9/11 Moshe Tutnauer Peter O'Rourke Rosh Hashanah September 11 Unetane Tokef West Bloomfield Yom Kippur

Officer Patrick O’Rourke – Who Shall Live? Who Shall Die?

Wow! It’s been 11 years since that horrific, horrific day. On that early Tuesday morning in September 2001, cantors around the world were already rehearsing their rendition of the U’netane Tokef prayer in preparation for the upcoming High Holy Days.

All shall pass before You like members of the flock. Like a shepherd pasturing his flock, making sheep pass under his staff, so shall You cause to pass, count, calculate, and consider the soul of all the living; and You shall apportion the fixed needs of all Your creatures and inscribe their verdict. On Rosh Hashanah will be inscribed and on Yom Kippur will be sealed how many will pass from the earth and how many will be created; who will live and who will die; who will die at his predestined time and who before his time; who by water and who by fire…

“Who shall live and who shall die? Who before his time?” Those words were echoing in my head yesterday morning as I read the news alert that West Bloomfield Police Officer Patrick O’Rourke had been shot dead by Ricky Coley, a man who barricaded himself in his West Bloomfield home (and later committed suicide). Officer O’Rourke was only 39-years-old and left behind his wife and four young children. His colleagues in the West Bloomfield Police called him “the most-liked person in this building.”

I’m aware that police officers get shot and killed in the line of duty and they go into the force knowing that is a reality. But it’s never happened here in West Bloomfield. I grew up here. I work here. This occurred less than four miles from my home. Tragic just doesn’t seem like a strong enough word for this.

To honor the memory of Officer O’Rourke and to remember those who perished on 9/11 in New York City, Washington D.C., and on United Airlines Flight 93 in Shanksville, Pennsylvania I offer this beautiful and moving U’netane Tokef inspired poem written by my late teacher Rabbi Moshe Tutnauer, of blessed memory:

I used to think that the U’netaneh Tokef was written
either by someone old, pondering imminent death,
or by someone who had endured plagues and earthquakes.

And then I watched a plane carrying human beings
Being crashed into a building full of other human beings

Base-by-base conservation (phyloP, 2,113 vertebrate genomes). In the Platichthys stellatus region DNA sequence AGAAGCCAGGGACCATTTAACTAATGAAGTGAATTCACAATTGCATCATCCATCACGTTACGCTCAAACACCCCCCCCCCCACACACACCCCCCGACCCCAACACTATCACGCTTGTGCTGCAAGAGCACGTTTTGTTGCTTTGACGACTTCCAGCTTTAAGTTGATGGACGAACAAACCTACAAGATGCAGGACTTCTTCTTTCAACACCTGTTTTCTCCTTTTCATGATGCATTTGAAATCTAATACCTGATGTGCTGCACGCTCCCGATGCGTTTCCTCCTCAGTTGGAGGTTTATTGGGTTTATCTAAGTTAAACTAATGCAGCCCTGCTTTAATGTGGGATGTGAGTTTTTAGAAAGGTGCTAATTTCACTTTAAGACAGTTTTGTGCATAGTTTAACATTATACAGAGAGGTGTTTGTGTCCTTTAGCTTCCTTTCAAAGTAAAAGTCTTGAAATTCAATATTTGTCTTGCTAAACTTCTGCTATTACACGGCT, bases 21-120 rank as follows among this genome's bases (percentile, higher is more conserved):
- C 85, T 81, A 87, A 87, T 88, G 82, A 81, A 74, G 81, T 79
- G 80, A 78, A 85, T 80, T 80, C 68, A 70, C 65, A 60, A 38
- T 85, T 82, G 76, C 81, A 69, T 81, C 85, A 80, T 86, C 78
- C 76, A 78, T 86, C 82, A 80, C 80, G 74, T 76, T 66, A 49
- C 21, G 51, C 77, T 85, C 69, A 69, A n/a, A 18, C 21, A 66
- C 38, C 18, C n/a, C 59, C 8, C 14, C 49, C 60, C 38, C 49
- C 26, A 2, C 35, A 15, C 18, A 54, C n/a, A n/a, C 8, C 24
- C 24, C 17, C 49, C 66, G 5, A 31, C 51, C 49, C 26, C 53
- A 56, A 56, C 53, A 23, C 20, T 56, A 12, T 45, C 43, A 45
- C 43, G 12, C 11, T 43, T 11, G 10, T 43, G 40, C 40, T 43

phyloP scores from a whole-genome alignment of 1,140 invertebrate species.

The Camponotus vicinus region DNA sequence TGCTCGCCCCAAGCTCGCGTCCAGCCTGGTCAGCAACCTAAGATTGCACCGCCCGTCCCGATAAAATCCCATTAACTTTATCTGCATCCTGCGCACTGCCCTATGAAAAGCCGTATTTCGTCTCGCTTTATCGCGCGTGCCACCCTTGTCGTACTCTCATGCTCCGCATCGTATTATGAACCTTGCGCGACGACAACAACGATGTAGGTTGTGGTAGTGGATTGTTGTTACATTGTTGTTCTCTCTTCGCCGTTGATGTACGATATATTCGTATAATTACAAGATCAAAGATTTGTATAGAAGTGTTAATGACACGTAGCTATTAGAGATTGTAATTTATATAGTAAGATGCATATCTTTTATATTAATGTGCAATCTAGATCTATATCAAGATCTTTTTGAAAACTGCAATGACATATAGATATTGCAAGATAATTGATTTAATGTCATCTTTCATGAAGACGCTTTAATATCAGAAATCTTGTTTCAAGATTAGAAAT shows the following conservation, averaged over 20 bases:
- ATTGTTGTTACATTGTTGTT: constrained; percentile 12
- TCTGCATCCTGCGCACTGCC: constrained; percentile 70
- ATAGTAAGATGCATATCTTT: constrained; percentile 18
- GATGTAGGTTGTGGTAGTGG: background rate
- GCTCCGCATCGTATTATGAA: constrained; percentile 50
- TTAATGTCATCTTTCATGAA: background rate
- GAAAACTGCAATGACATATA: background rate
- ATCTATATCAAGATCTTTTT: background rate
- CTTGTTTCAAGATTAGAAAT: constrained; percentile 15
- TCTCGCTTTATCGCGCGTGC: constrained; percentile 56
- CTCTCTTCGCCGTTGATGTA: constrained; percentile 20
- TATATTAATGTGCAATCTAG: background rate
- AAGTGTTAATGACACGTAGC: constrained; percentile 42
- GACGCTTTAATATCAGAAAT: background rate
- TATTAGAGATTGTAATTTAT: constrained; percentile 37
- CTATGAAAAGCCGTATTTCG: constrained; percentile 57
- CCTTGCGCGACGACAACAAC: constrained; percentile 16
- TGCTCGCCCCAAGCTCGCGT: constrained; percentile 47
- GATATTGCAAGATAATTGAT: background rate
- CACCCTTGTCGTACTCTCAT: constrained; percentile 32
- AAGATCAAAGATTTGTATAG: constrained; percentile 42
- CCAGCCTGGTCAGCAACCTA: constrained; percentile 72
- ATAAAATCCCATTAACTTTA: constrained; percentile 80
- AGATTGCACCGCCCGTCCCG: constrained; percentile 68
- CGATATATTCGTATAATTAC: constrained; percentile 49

And as I saw the ball of fire, and the people jumping, and the smoke,
I began to ponder those awesome words:
         Who will live and who will die
         Who in due time and who all too suddenly
         Who by fire, and who by water
         Who by the sword, and who by wild beasts (humans!)
         Who by starvation, and who by dehydration
         Who by suffocation, and by hurtling objects

I knew that even the angels were confounded
No still small voice could be heard
Only the deafening sound
of fuel exploding,
of buildings imploding,
of humans screaming

So scholars may argue whether U’netaneh Tokef
Was written in the 5th or 10th century
But I know that it was really written last week.

Now the original author had faith –
Perhaps the decree’s bitterness
May be sweetened
By turning into oneself and examining one’s deeds
By turning to God and seeking Divine inspiration
By turning to others and acting justly toward them.

May each of us
Find the way
To cleanse our souls of bitterness
To raise our spirits to Godliness
To open our hands to righteousness

Touch the ones you love
Hear the Shofar’s voice
Taste the apples and honey
And try to make this a sweeter year.

May the memory of Officer Peter O’Rourke be a blessing to his family and may we continue to pray for the souls of the 2,977 victims of the 9/11 attack.

(c) Rabbi Jason Miller | | Twitter: @RabbiJason |
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Torah From Terror

Following the Jewish High Holiday season in 2001, I decided to collect the sermons that rabbis had delivered about 9/11. I knew that on September 11 most rabbis already had drafts of their High Holiday sermons completed, but after the attacks that day these rabbis would have to rewrite those sermons. That tragic day left us speechless, but rabbis had to come up with the right words to bring comfort to those sitting in front of them on Rosh Hashanah and Yom Kippur in the days following 9/11.

The tragic events of September 11, 2001 cast a dark shadow on the Days of Awe 5762. Many rabbis, after discarding their already prepared sermons, found their voices and were able to construct the appropriate words to bring a sense of comfort during those uncertain days.

I was in rabbinical school at the Jewish Theological Seminary at the time and I told my teacher, Rabbi Neil Gillman, about my idea for a project. Rabbi Gillman agreed to be the co-editor of the “Torah From Terror” project and we sent out requests to Reform, Reconstructionist, Conservative and Orthodox rabbis asking them to submit a sermon from either Rosh Hashanah or Yom Kippur that dealt with the 9/11 tragedy. Immediately, the sermons began pouring in. I organized the sermons into the Torah From Terror website.

On this, the tenth anniversary of the 9/11 attacks I have decided to reformat the Torah From Terror website. The sermons are now available at Now visitors are able to leave comments on the different sermons. Also, the search capability is much improved from the original site.

I hope you will visit the Torah From Terror website, and through those words of wisdom you will find comfort and hope. May those words be a remembrance of that horrific day in our nation’s history and may we continue to find inspiration in words of Torah.